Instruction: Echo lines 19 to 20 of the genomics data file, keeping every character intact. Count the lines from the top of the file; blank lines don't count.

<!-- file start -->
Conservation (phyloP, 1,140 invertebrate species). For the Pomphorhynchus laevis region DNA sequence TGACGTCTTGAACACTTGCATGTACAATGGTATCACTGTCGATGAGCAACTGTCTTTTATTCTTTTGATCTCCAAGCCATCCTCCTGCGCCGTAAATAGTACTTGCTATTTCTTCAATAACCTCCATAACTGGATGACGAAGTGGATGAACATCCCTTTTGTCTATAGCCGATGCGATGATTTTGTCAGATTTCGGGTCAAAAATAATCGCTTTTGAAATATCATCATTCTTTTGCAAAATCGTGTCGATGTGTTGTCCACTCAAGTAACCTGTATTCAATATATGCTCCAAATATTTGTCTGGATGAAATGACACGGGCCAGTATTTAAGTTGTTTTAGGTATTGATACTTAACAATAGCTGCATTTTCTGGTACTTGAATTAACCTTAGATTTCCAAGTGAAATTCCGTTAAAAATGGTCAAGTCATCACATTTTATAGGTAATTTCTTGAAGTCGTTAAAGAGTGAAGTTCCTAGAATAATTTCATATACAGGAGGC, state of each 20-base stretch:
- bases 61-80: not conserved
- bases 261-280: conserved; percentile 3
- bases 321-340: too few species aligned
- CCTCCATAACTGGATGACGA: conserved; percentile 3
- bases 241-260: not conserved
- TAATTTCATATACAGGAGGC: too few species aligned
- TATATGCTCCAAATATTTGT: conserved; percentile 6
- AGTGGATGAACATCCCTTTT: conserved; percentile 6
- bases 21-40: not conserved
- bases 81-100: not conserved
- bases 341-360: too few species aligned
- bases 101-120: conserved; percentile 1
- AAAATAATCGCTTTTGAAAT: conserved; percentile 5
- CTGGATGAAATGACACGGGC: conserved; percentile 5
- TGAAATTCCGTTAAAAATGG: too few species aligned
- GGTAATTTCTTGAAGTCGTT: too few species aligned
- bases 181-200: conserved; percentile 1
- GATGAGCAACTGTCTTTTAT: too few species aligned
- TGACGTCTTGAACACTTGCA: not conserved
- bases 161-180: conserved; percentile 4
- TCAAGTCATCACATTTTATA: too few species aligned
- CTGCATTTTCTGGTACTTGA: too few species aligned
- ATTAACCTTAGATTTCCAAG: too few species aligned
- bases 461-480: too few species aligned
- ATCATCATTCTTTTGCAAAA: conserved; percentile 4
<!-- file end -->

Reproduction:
- GATGAGCAACTGTCTTTTAT: too few species aligned
- TGACGTCTTGAACACTTGCA: not conserved